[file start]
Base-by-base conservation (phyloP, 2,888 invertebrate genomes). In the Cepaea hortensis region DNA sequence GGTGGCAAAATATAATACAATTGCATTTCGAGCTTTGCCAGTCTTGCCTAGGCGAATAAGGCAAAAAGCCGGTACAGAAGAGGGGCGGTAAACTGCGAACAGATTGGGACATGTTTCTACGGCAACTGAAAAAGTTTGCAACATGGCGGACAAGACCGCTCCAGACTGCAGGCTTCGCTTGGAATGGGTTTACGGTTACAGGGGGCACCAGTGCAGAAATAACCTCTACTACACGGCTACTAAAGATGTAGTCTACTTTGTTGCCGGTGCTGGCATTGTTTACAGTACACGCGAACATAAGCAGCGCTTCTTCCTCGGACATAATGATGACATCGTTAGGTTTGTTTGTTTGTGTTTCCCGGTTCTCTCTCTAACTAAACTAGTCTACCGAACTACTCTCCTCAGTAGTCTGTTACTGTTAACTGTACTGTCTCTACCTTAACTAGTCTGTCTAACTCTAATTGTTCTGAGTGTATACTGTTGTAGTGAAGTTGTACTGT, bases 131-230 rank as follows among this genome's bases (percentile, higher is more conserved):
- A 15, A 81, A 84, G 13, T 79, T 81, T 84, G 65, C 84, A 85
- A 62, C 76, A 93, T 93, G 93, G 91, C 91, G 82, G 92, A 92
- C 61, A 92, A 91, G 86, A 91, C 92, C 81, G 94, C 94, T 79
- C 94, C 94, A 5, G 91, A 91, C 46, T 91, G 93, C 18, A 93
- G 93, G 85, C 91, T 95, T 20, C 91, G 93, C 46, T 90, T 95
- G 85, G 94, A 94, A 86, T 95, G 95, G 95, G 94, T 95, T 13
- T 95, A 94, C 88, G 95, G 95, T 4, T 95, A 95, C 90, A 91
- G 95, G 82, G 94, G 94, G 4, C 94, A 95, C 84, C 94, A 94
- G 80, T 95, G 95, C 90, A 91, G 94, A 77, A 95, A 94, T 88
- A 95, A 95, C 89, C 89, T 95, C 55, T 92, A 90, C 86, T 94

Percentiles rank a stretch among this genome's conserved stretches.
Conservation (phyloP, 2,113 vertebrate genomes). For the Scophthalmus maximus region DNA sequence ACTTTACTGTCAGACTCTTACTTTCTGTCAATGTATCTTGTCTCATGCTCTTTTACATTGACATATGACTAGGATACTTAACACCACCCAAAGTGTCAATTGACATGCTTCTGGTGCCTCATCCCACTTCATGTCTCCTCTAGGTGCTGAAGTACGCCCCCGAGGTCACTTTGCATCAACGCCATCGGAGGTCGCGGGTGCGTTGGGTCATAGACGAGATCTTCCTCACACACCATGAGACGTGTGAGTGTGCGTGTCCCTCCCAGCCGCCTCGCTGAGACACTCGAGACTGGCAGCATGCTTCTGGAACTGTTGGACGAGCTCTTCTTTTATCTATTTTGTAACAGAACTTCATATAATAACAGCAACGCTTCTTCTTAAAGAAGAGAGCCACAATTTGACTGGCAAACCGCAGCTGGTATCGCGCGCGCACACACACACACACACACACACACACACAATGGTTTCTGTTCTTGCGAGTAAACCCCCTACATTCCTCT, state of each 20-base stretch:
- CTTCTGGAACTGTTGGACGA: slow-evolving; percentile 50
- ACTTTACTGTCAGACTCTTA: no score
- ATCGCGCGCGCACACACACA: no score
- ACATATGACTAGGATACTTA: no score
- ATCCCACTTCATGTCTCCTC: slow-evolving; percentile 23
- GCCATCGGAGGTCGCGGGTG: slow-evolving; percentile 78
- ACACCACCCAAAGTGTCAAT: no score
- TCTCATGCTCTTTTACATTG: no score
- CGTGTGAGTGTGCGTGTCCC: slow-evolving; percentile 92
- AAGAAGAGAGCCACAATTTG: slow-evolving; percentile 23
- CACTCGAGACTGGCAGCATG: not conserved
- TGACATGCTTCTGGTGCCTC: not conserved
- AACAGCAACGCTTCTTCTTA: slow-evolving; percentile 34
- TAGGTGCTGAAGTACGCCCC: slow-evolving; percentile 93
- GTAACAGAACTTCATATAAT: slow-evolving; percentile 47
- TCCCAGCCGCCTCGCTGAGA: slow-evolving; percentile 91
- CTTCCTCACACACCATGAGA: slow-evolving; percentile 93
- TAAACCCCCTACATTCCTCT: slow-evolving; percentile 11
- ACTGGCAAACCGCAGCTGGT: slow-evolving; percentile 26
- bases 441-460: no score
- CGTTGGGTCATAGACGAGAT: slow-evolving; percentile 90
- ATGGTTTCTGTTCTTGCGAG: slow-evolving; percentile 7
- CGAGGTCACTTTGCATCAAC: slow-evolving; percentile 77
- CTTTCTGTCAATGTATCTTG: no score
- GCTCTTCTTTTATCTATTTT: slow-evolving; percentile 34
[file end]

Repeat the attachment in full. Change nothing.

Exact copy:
Base-by-base conservation (phyloP, 2,888 invertebrate genomes). In the Cepaea hortensis region DNA sequence GGTGGCAAAATATAATACAATTGCATTTCGAGCTTTGCCAGTCTTGCCTAGGCGAATAAGGCAAAAAGCCGGTACAGAAGAGGGGCGGTAAACTGCGAACAGATTGGGACATGTTTCTACGGCAACTGAAAAAGTTTGCAACATGGCGGACAAGACCGCTCCAGACTGCAGGCTTCGCTTGGAATGGGTTTACGGTTACAGGGGGCACCAGTGCAGAAATAACCTCTACTACACGGCTACTAAAGATGTAGTCTACTTTGTTGCCGGTGCTGGCATTGTTTACAGTACACGCGAACATAAGCAGCGCTTCTTCCTCGGACATAATGATGACATCGTTAGGTTTGTTTGTTTGTGTTTCCCGGTTCTCTCTCTAACTAAACTAGTCTACCGAACTACTCTCCTCAGTAGTCTGTTACTGTTAACTGTACTGTCTCTACCTTAACTAGTCTGTCTAACTCTAATTGTTCTGAGTGTATACTGTTGTAGTGAAGTTGTACTGT, bases 131-230 rank as follows among this genome's bases (percentile, higher is more conserved):
- A 15, A 81, A 84, G 13, T 79, T 81, T 84, G 65, C 84, A 85
- A 62, C 76, A 93, T 93, G 93, G 91, C 91, G 82, G 92, A 92
- C 61, A 92, A 91, G 86, A 91, C 92, C 81, G 94, C 94, T 79
- C 94, C 94, A 5, G 91, A 91, C 46, T 91, G 93, C 18, A 93
- G 93, G 85, C 91, T 95, T 20, C 91, G 93, C 46, T 90, T 95
- G 85, G 94, A 94, A 86, T 95, G 95, G 95, G 94, T 95, T 13
- T 95, A 94, C 88, G 95, G 95, T 4, T 95, A 95, C 90, A 91
- G 95, G 82, G 94, G 94, G 4, C 94, A 95, C 84, C 94, A 94
- G 80, T 95, G 95, C 90, A 91, G 94, A 77, A 95, A 94, T 88
- A 95, A 95, C 89, C 89, T 95, C 55, T 92, A 90, C 86, T 94

Percentiles rank a stretch among this genome's conserved stretches.
Conservation (phyloP, 2,113 vertebrate genomes). For the Scophthalmus maximus region DNA sequence ACTTTACTGTCAGACTCTTACTTTCTGTCAATGTATCTTGTCTCATGCTCTTTTACATTGACATATGACTAGGATACTTAACACCACCCAAAGTGTCAATTGACATGCTTCTGGTGCCTCATCCCACTTCATGTCTCCTCTAGGTGCTGAAGTACGCCCCCGAGGTCACTTTGCATCAACGCCATCGGAGGTCGCGGGTGCGTTGGGTCATAGACGAGATCTTCCTCACACACCATGAGACGTGTGAGTGTGCGTGTCCCTCCCAGCCGCCTCGCTGAGACACTCGAGACTGGCAGCATGCTTCTGGAACTGTTGGACGAGCTCTTCTTTTATCTATTTTGTAACAGAACTTCATATAATAACAGCAACGCTTCTTCTTAAAGAAGAGAGCCACAATTTGACTGGCAAACCGCAGCTGGTATCGCGCGCGCACACACACACACACACACACACACACACAATGGTTTCTGTTCTTGCGAGTAAACCCCCTACATTCCTCT, state of each 20-base stretch:
- CTTCTGGAACTGTTGGACGA: slow-evolving; percentile 50
- ACTTTACTGTCAGACTCTTA: no score
- ATCGCGCGCGCACACACACA: no score
- ACATATGACTAGGATACTTA: no score
- ATCCCACTTCATGTCTCCTC: slow-evolving; percentile 23
- GCCATCGGAGGTCGCGGGTG: slow-evolving; percentile 78
- ACACCACCCAAAGTGTCAAT: no score
- TCTCATGCTCTTTTACATTG: no score
- CGTGTGAGTGTGCGTGTCCC: slow-evolving; percentile 92
- AAGAAGAGAGCCACAATTTG: slow-evolving; percentile 23
- CACTCGAGACTGGCAGCATG: not conserved
- TGACATGCTTCTGGTGCCTC: not conserved
- AACAGCAACGCTTCTTCTTA: slow-evolving; percentile 34
- TAGGTGCTGAAGTACGCCCC: slow-evolving; percentile 93
- GTAACAGAACTTCATATAAT: slow-evolving; percentile 47
- TCCCAGCCGCCTCGCTGAGA: slow-evolving; percentile 91
- CTTCCTCACACACCATGAGA: slow-evolving; percentile 93
- TAAACCCCCTACATTCCTCT: slow-evolving; percentile 11
- ACTGGCAAACCGCAGCTGGT: slow-evolving; percentile 26
- bases 441-460: no score
- CGTTGGGTCATAGACGAGAT: slow-evolving; percentile 90
- ATGGTTTCTGTTCTTGCGAG: slow-evolving; percentile 7
- CGAGGTCACTTTGCATCAAC: slow-evolving; percentile 77
- CTTTCTGTCAATGTATCTTG: no score
- GCTCTTCTTTTATCTATTTT: slow-evolving; percentile 34